Clearly the most demanding climb of my life, I was hopeful but not certain to stay the course. Leaving Marquita the climb begins almost immediately and we were welcomed by views of snow capped mountains in the distance. A group of 5 of us set off half an hour before the rest. I felt OK – keeping a steady pace and the time went quickly as we headed up through the clouds curve after curve – you could never see your ultimate objective due to the vegetation but there were some great views.
I just settled back to suffer a little – well a lot and watched my heart rate which was only around 70% maximum. The rest of the team came through us small groups over the course of the morning and 3 of our 5 abandoned leaving Jose and quiet tall and reserved man of 69 years and and myself fighting for the lantern rouge – about two thirds of the way up I felt very strong and raised my game a little pulling away from Jose but I fast faded and he eventually passed me with a few miles to go. ! Not withstanding this at the top I was greeted with much cheer – cries of 'berraco', 'guapo' and 'tiene cojones' made me feel that I had earned the respect of my Paisa cyclist friends.
|Letras 12,067 feet|
Taking a couple of photos I left somewhat after the rest and it had started to rain. At this height the rain was very cold and I soon began to shiver. The descent was treacherous because in many places the road had been washed away or parts were under reconstruction and in order to reduce wind chill and not fall off on the bends I had to stay on the brakes at no more than 18mph. reassuringly the support car stayed with me but by this time it was full with abandoned riders so I had no option but to continue my solo descent. About half way down I had to stop to recover a little under the cover of a small army post where the sergeant told me rather unkindly that my feeling of cold was probably psychological! I retorted that it was most certainly very real and told him he had no idea and his young colleagues laughed at my rightful indignation. Eventually we reached Manizales and and the group reformed cold and wet but in high sprits, several like me having accomplished for the first time the most demanding climb of their cycling history.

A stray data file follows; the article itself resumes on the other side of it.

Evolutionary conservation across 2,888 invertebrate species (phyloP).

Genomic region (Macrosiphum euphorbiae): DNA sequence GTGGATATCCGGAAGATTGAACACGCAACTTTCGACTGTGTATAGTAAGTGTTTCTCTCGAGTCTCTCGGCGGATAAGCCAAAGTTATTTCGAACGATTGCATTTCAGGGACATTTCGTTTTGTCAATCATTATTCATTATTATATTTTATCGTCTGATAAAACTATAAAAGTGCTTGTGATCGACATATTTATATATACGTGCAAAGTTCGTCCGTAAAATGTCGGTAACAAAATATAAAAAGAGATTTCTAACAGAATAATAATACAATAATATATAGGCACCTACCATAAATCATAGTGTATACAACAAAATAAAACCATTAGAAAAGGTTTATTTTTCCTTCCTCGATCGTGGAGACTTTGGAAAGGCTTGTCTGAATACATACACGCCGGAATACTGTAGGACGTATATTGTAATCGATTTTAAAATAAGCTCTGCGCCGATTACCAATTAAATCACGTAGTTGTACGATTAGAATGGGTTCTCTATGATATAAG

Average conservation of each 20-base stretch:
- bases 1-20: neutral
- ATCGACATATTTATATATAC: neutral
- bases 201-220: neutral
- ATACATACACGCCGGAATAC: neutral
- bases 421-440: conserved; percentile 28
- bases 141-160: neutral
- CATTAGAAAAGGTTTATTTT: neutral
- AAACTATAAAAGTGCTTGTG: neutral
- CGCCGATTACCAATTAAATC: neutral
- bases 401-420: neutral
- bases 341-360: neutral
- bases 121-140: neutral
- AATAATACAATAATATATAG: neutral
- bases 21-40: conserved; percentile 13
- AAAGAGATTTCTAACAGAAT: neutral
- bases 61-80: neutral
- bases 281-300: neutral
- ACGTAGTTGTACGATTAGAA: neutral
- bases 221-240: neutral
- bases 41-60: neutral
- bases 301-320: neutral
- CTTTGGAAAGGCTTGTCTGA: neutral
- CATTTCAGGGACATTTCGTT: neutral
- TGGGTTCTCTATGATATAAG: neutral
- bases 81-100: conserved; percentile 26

You might have thought that the next day's ride would be an easy affair – some hopes. We needed to return the Medellin around 125 miles including a climb to Alto de Minas of 25 miles and coming near the end of the ride. 5 of us set off half an hour early and 2 were to abandon before the end – leaving myself, Jose and an amusing guy nicknamed Chavela who was riding a heavy mountain bike but with narrow smooth wheels.
Much of the first part of the ride was descent and I was warned to take it easy and conserve energy for the end, but after around 25 miles, mainly descending the profile became longish undulations and we rode well following the Rio Cauca to La Pintada a busy town at the base of the climb. Here I had a fish soup with avocados and we stocked up on drinks. I think Alto de Minas was my toughest climb, mainly due to my general fatigue but I was pleased that we arrived before all the followers had passed – I felt completely depleted and downed 3 coffees, a coca cola and 2 carton of liquid oatmeal and admired the view.
|view from Alto de Minas|
Revived we headed at speed down the hill and were met at the base by one of the non-participating club members kindly offering us cold drinks and cakes. After some hanging around waiting for our luggage we made it home as it was getting dark.